This piece is featured in this month’s issue of The BeZine. To go to the interactive table of contents, click HERE.
Addressing this topic is a tricky proposition for me. How do I write about “Music” after a lifetime of being in its company, serious collegiate study, professional and semi-professional music-making and now coming to an ever-changing place of informal interaction with it? It is as daunting as writing about “Being Female”.
My partner Steve, who has a more organic relationship to music than I, often asks me, “What is music? Is this Music?” My definitions are vague. John Cage hears music in the sound of traffic. Why not? Steve stands by a babbling brook or a wide lake shore, closes his eyes and begins to wave and conduct the irregular but compelling rhythms. Music is an experience. It is felt and lived, by humans, most certainly, and perhaps by oceans, birds and the cosmic spheres. We can pick it apart, measure it scientifically, codify and teach it and all but kill it while still trying to communicate something beyond all those characteristics. I taught Voice lessons for a few years, giving rudimentary information on practical aspects of sound production and score-reading, but when it came time for a student to prepare for performance, I said something like, “Feel your confidence; trust your instrument; let go and SING!”
The music of the soul, singing, is not without dukkha, the intrinsic suffering of human life. Aside from Art or Artifice, singing is a conduit for emotion as vulnerable and raw as any primal utterance. Those who have guessed this often try to manipulate it or manufacture it for their own uses. Or they try to lose their egos and get as close to being on the edge as they can. Who are the great “emotive” singers you can name? Judy Garland is our favorite. Her story and her relationship with her music is a painful one, but we love to hear her inimitable voice and styling. I used to play my Wizard of Oz record over and over again and try to sound just like her…before I was 10. Before I knew much about suffering at all. She was all of 16 on the recording. She kept singing that song throughout her career. She knew exactly how to wring all the pathos of her life from that melody by the time she died. She did it repeatedly, convincingly each time.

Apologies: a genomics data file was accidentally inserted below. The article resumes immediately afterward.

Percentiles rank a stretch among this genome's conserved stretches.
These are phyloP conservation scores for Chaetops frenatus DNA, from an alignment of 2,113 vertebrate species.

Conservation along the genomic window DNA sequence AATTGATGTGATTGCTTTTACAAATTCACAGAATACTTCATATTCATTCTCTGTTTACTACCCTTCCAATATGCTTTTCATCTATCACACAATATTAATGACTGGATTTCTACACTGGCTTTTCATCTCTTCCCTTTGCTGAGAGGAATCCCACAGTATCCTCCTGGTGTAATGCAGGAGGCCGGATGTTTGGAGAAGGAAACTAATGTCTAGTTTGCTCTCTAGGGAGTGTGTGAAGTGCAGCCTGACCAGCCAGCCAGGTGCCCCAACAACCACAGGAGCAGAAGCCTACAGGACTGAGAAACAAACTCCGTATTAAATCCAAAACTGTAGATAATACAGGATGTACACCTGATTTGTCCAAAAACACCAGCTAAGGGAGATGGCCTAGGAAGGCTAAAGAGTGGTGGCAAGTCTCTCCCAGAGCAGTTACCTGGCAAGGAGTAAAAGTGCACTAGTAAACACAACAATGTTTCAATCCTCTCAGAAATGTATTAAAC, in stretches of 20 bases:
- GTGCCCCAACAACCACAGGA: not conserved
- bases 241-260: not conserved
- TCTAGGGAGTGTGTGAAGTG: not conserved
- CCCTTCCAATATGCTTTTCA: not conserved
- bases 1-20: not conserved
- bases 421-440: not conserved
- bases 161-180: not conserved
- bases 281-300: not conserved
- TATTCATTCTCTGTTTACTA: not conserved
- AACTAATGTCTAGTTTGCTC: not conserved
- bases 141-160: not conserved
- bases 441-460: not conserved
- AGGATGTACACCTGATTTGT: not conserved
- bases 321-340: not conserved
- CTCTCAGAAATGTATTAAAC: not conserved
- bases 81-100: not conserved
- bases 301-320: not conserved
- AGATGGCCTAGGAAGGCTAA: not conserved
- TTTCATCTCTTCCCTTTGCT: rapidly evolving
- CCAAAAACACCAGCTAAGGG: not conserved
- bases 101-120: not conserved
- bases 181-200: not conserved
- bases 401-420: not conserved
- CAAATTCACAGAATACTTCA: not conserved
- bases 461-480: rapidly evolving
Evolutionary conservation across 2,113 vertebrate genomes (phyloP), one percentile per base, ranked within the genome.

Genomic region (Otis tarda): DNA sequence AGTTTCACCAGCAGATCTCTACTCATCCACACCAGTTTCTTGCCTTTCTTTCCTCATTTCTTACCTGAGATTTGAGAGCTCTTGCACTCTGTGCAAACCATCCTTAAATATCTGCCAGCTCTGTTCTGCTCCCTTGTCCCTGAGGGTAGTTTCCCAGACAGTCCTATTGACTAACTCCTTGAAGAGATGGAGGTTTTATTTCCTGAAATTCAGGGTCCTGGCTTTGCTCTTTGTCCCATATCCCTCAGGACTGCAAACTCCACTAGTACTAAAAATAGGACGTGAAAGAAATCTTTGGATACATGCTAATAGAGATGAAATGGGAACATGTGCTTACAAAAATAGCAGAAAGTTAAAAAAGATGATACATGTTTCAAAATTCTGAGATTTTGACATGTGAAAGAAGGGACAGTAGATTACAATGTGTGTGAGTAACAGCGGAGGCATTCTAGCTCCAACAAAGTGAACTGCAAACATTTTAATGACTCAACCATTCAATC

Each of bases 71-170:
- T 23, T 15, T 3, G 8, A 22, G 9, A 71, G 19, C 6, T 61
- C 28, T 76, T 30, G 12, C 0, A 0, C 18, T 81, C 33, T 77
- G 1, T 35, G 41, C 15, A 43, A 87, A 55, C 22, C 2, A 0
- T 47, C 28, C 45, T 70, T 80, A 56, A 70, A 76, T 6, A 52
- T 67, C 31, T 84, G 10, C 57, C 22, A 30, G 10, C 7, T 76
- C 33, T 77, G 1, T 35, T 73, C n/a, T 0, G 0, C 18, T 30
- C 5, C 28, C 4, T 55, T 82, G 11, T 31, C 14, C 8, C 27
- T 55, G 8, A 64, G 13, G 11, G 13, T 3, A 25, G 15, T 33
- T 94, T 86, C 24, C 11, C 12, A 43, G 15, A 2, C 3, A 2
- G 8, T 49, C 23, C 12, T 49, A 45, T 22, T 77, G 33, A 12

Just two days ago, I read a passage about Singing that struck me with an entirely new impact. It is from Frederick Douglass’ own autobiography about his life as an African-American slave. It will haunt me now whenever I hear Spirituals or make up my own bluesy tunes in passing. This is written in Chapter II, a memory from before he was 10 years old:
“The slaves selected to go to the Great House Farm, for the monthly allowance for themselves and their fellow-slaves, were peculiarly enthusiastic. While on their way, they would make the dense old woods, for miles around, reverberate with their wild songs, revealing at once the highest joy and the deepest sadness. They would compose and sing as they went along, consulting neither time nor tune. …The hearing of those wild notes always depressed my spirit, and filled me with ineffable sadness. … To those songs I trace my first glimmering conception of the dehumanizing character of slavery… If any one wishes to be impressed with the soul-killing effects of slavery, let him go to Colonel Lloyd’s plantation, and, on allowance-day, place himself in the deep pine woods, and there let him, in silence, analyze the sounds that shall pass through the chambers of his soul,—and if he is not thus impressed, it will only be because “there is no flesh in his obdurate heart.” I have often been utterly astonished, since I came to the north, to find persons who could speak of the singing, among slaves, as evidence of their contentment and happiness. It is impossible to conceive of a greater mistake. Slaves sing most when they are most unhappy. The songs of the slave represent the sorrows of his heart; and he is relieved by them, only as an aching heart is relieved by its tears. At least, such is my experience. I have often sung to drown my sorrow, but seldom to express my happiness. Crying for joy, and singing for joy, were alike uncommon to me while in the jaws of slavery. The singing of a man cast away upon a desolate island might be as appropriately considered as evidence of contentment and happiness, as the singing of a slave; the songs of the one and of the other are prompted by the same emotion.”